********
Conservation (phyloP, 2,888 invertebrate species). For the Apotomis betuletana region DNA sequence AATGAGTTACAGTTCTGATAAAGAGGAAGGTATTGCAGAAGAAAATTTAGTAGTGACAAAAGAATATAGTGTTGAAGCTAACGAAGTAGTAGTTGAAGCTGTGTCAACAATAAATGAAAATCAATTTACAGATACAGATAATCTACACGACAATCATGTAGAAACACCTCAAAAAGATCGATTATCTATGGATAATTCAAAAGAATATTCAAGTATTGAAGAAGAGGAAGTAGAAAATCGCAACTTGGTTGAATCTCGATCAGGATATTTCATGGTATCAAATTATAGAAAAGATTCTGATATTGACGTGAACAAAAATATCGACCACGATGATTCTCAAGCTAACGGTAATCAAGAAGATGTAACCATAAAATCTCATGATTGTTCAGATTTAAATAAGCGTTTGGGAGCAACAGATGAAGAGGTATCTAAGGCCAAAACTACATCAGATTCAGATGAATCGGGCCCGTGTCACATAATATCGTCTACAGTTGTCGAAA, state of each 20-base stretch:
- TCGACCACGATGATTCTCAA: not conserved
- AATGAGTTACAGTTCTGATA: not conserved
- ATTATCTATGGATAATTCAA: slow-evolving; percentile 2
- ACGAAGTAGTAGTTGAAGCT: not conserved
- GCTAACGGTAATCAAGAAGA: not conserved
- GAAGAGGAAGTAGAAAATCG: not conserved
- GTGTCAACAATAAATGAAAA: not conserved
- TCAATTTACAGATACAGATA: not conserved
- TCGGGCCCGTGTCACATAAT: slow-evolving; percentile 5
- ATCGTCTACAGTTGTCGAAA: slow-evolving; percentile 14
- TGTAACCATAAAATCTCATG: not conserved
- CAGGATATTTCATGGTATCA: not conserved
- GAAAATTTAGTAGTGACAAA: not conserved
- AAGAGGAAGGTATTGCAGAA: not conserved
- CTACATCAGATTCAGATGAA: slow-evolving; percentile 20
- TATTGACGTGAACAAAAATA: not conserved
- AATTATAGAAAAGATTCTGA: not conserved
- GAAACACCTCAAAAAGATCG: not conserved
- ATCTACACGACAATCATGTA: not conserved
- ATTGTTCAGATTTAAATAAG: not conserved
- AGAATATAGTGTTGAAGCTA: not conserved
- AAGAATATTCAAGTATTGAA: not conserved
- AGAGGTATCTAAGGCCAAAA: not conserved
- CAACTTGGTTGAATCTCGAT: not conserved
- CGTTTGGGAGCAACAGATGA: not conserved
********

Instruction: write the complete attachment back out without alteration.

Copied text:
Conservation (phyloP, 2,888 invertebrate species). For the Apotomis betuletana region DNA sequence AATGAGTTACAGTTCTGATAAAGAGGAAGGTATTGCAGAAGAAAATTTAGTAGTGACAAAAGAATATAGTGTTGAAGCTAACGAAGTAGTAGTTGAAGCTGTGTCAACAATAAATGAAAATCAATTTACAGATACAGATAATCTACACGACAATCATGTAGAAACACCTCAAAAAGATCGATTATCTATGGATAATTCAAAAGAATATTCAAGTATTGAAGAAGAGGAAGTAGAAAATCGCAACTTGGTTGAATCTCGATCAGGATATTTCATGGTATCAAATTATAGAAAAGATTCTGATATTGACGTGAACAAAAATATCGACCACGATGATTCTCAAGCTAACGGTAATCAAGAAGATGTAACCATAAAATCTCATGATTGTTCAGATTTAAATAAGCGTTTGGGAGCAACAGATGAAGAGGTATCTAAGGCCAAAACTACATCAGATTCAGATGAATCGGGCCCGTGTCACATAATATCGTCTACAGTTGTCGAAA, state of each 20-base stretch:
- TCGACCACGATGATTCTCAA: not conserved
- AATGAGTTACAGTTCTGATA: not conserved
- ATTATCTATGGATAATTCAA: slow-evolving; percentile 2
- ACGAAGTAGTAGTTGAAGCT: not conserved
- GCTAACGGTAATCAAGAAGA: not conserved
- GAAGAGGAAGTAGAAAATCG: not conserved
- GTGTCAACAATAAATGAAAA: not conserved
- TCAATTTACAGATACAGATA: not conserved
- TCGGGCCCGTGTCACATAAT: slow-evolving; percentile 5
- ATCGTCTACAGTTGTCGAAA: slow-evolving; percentile 14
- TGTAACCATAAAATCTCATG: not conserved
- CAGGATATTTCATGGTATCA: not conserved
- GAAAATTTAGTAGTGACAAA: not conserved
- AAGAGGAAGGTATTGCAGAA: not conserved
- CTACATCAGATTCAGATGAA: slow-evolving; percentile 20
- TATTGACGTGAACAAAAATA: not conserved
- AATTATAGAAAAGATTCTGA: not conserved
- GAAACACCTCAAAAAGATCG: not conserved
- ATCTACACGACAATCATGTA: not conserved
- ATTGTTCAGATTTAAATAAG: not conserved
- AGAATATAGTGTTGAAGCTA: not conserved
- AAGAATATTCAAGTATTGAA: not conserved
- AGAGGTATCTAAGGCCAAAA: not conserved
- CAACTTGGTTGAATCTCGAT: not conserved
- CGTTTGGGAGCAACAGATGA: not conserved